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People walk next to a gas station flooded and damaged by the impact of Hurricane Maria, which hit the eastern region of the island, in Humacao, Puerto Rico, Wednesday, September 20, 2017. The strongest hurricane to hit Puerto Rico in more than 80 years destroyed hundreds of homes, knocked out power across the entire island and turned some streets into raging rivers in an onslaught that could plunge the U.S. territory deeper into financial crisis. (AP Photo/Carlos Giusti)

A stunned Puerto Rico seeks to rebuild after Hurricane Maria

- Associated Press

Tens of thousands of Puerto Ricans stunned by a hurricane that crushed concrete balconies, twisted metal gates and paralyzed the island with landslides, flooding and downed trees vowed to slowly rebuild amid an economic crisis as rescue crews fanned out across the U.S. territory Thursday.

A gate at the U.S. Oil Recovery Superfund site is shown Thursday, Sept. 14, 2017, in Pasadena, Texas, where three tanks once used to store toxic waste were flooded during Hurricane Harvey. The Environmental Protection Agency says it has found no evidence that toxins washed off the site, but is still assessing damage.  (AP Photo)

Evidence of spills at toxic site during floods: AP exclusive report

- Associated Press

The U.S. government received reports of three spills at one of Houston’s dirtiest Superfund toxic waste sites in the days after the drenching rains from Hurricane Harvey finally stopped. Aerial photos reviewed by The Associated Press show dark-colored water surrounding the site as the floods receded, flowing through Vince Bayou and into the city’s ship channel.

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Proposed tariffs might give short-lived protection to a handful of privileged American solar manufacturers, but they would doom the broader U.S. solar industry and its customers by removing inexpensive choices from the market. (Associated Press/File)

Solar industry needs free trade, not favoritism

Conservatives now find themselves standing alongside the bulk of the solar industry in a trade case that, if wrongly decided, could distort the subsidy-riddled solar energy market even further.

The Upper Gulch section of the Escalante Canyons within Utah's Grand Staircase-Escalante National Monument features sheer sandstone walls, broken occasionally by tributary canyons. (Associated Press)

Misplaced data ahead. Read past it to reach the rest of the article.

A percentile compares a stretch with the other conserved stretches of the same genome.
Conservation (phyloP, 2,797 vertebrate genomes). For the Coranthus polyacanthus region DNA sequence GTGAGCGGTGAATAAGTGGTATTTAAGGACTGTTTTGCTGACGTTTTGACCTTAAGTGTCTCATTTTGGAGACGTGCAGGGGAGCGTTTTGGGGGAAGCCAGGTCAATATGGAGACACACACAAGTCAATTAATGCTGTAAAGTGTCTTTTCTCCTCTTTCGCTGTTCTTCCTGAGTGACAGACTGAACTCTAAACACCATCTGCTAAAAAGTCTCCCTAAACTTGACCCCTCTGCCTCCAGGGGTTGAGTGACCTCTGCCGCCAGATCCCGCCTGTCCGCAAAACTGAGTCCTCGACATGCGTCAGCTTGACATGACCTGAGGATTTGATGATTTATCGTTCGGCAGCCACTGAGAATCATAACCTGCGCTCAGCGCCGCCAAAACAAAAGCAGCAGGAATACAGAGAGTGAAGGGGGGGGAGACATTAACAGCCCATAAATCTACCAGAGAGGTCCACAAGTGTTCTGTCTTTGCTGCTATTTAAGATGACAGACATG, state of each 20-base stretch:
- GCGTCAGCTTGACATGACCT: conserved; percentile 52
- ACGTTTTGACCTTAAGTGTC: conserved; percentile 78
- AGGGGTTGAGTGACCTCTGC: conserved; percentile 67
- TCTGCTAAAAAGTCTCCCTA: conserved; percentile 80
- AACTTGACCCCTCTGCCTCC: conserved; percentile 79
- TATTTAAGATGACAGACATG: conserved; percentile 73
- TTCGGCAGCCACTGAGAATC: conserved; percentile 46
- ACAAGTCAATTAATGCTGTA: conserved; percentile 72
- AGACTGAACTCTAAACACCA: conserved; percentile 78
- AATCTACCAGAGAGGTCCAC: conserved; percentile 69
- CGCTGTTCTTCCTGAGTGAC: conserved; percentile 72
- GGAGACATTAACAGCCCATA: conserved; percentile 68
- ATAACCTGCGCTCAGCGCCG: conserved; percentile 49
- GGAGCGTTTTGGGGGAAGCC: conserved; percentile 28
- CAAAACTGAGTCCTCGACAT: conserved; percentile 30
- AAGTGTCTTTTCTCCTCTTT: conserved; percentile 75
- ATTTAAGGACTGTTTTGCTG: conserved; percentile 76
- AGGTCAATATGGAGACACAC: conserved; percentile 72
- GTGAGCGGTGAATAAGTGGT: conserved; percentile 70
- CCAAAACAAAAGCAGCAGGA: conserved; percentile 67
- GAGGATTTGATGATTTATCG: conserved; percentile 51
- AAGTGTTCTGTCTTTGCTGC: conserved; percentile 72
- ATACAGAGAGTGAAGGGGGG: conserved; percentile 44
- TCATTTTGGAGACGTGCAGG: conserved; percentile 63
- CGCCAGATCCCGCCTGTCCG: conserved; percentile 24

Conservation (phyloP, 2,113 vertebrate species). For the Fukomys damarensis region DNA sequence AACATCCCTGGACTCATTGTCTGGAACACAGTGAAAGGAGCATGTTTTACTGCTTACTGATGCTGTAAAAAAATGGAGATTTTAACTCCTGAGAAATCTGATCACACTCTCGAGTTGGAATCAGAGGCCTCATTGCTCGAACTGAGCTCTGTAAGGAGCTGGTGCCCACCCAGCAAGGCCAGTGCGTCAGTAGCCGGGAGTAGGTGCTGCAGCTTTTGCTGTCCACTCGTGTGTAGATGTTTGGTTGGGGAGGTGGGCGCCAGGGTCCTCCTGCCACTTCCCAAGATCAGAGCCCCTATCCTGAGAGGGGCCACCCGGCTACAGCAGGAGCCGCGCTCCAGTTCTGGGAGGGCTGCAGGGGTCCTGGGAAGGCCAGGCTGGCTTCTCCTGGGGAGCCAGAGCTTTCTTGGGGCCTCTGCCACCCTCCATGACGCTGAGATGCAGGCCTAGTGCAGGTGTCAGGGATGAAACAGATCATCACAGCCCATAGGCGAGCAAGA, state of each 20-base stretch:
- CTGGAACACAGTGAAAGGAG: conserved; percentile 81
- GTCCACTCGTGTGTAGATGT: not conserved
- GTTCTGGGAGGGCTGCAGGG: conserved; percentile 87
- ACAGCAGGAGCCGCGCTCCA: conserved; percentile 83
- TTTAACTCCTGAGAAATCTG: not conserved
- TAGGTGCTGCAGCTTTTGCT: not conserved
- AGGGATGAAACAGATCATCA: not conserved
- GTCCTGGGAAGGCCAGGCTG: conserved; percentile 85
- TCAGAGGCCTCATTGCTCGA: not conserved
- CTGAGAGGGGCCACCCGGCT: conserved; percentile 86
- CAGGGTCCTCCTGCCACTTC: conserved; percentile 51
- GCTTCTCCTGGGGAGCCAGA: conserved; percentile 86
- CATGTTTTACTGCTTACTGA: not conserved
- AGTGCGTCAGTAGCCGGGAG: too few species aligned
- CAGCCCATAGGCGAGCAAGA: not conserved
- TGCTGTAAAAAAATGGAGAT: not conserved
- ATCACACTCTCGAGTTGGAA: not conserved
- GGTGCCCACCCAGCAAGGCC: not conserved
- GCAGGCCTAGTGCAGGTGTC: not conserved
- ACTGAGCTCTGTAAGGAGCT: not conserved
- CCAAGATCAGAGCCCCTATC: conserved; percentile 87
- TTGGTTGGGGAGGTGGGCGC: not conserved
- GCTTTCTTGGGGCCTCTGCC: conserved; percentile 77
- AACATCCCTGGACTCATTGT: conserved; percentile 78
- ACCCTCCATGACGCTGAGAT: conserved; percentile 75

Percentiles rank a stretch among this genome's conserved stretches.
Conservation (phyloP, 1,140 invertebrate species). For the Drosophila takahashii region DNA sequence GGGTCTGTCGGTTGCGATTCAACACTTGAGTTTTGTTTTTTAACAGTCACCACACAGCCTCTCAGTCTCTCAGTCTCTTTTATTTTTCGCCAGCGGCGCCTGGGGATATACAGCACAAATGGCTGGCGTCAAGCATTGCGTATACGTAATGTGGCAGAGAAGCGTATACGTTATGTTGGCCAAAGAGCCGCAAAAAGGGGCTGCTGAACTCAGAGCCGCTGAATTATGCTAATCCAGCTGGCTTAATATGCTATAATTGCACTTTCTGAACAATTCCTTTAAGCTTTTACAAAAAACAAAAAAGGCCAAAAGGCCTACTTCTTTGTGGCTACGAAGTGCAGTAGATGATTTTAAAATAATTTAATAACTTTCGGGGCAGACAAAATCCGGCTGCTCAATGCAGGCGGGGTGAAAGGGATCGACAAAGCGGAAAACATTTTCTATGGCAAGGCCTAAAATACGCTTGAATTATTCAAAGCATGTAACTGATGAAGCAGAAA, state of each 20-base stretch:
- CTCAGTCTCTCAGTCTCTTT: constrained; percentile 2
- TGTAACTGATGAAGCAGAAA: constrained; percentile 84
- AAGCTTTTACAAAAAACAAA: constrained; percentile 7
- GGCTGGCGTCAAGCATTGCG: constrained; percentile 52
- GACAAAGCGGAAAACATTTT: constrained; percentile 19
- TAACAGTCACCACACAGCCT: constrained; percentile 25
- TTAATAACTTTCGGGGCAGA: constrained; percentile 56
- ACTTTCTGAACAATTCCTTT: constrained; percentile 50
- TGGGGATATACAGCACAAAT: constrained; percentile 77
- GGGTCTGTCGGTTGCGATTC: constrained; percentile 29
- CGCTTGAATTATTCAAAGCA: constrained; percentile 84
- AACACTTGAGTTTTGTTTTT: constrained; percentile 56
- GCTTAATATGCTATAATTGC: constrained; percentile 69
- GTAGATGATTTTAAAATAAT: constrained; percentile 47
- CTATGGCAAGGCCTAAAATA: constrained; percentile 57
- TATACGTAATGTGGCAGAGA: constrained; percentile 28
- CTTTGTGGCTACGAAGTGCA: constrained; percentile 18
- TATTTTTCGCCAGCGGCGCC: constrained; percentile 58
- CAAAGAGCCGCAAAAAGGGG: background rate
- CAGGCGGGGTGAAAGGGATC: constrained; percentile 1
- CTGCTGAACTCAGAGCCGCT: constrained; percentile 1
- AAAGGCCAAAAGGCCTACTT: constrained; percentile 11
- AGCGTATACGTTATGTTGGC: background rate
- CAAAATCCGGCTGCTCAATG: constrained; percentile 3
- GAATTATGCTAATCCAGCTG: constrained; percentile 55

Breathtaking Utah monuments to test Trump, Antiquities Act

- The Washington Times

President Bill Clinton's decision in 1996 to create the sprawling Grand Staircase-Escalante National Monument in Utah was so incredibly controversial that he couldn't even set foot in the state to make the announcement, instead holding a photo-op at the Grand Canyon in neighboring Arizona.

In this May 20, 2005, file photo, plumes of steam drift from a cooling tower of the Perry Nuclear Power Plant along Lake Erie in North Perry, Ohio. (AP Photo/Mark Duncan, File)

Trump administration's nuclear energy plans hanging on by a thread

- The Washington Times

The next generation of U.S. nuclear power, which the Trump administration views as a key part of the nation's energy supply, is hanging on by a thread as two key projects have run into serious trouble and are raising doubts about the viability of new nuclear facilities moving forward.

Brazil may place tariff on U.S. ethanol

- The Washington Times

U.S. ethanol champions are bracing for the possibility that Brazil, the largest economy in Latin America, could soon land a devastating blow in what increasingly looks like an all-out global trade war over alternative fuels.

In this July 29, 2017, photo, corn farmer Jim Carlson of Silver Creek, Nebraska, waits to be interviewed by a television reporter while standing in front of solar panels he is building on his land in the proposed path of the Keystone XL pipeline. Despite new uncertainty over whether TransCanada, the builder of the Keystone XL pipeline will continue the project, longtime opponents in Nebraska aren't letting their guard down and neither are law enforcement officials who may have to react to protests if it wins approval. (AP Photo/Nati Harnik)

Keystone XL survived politics but economics could kill it

- Associated Press

The proposed Keystone XL pipeline survived nine years of protests, lawsuits and political wrangling that saw the Obama administration reject it and President Donald Trump revive it, but now the project faces the possibility of death by economics.

Environmental Protection Agency Administrator Scott Pruitt hasn't said one way or the other whether he plans to pursue the endangerment finding, which provided the legal underpinning for much of the Obama administration's agenda inside the agency. (Associated Press/File)

EPA may lack oxygen to challenge Obama's greenhouse-gas endangerment finding

- The Washington Times

After dismantling a host of Obama-era regulations in its first six months, President Trump's Environmental Protection Agency has yet to begin what would be its toughest fight: reversing the agency's 2009 endangerment finding on greenhouse gases, a game-changing document that laid the foundation for many of the environmental and climate change regulations that followed.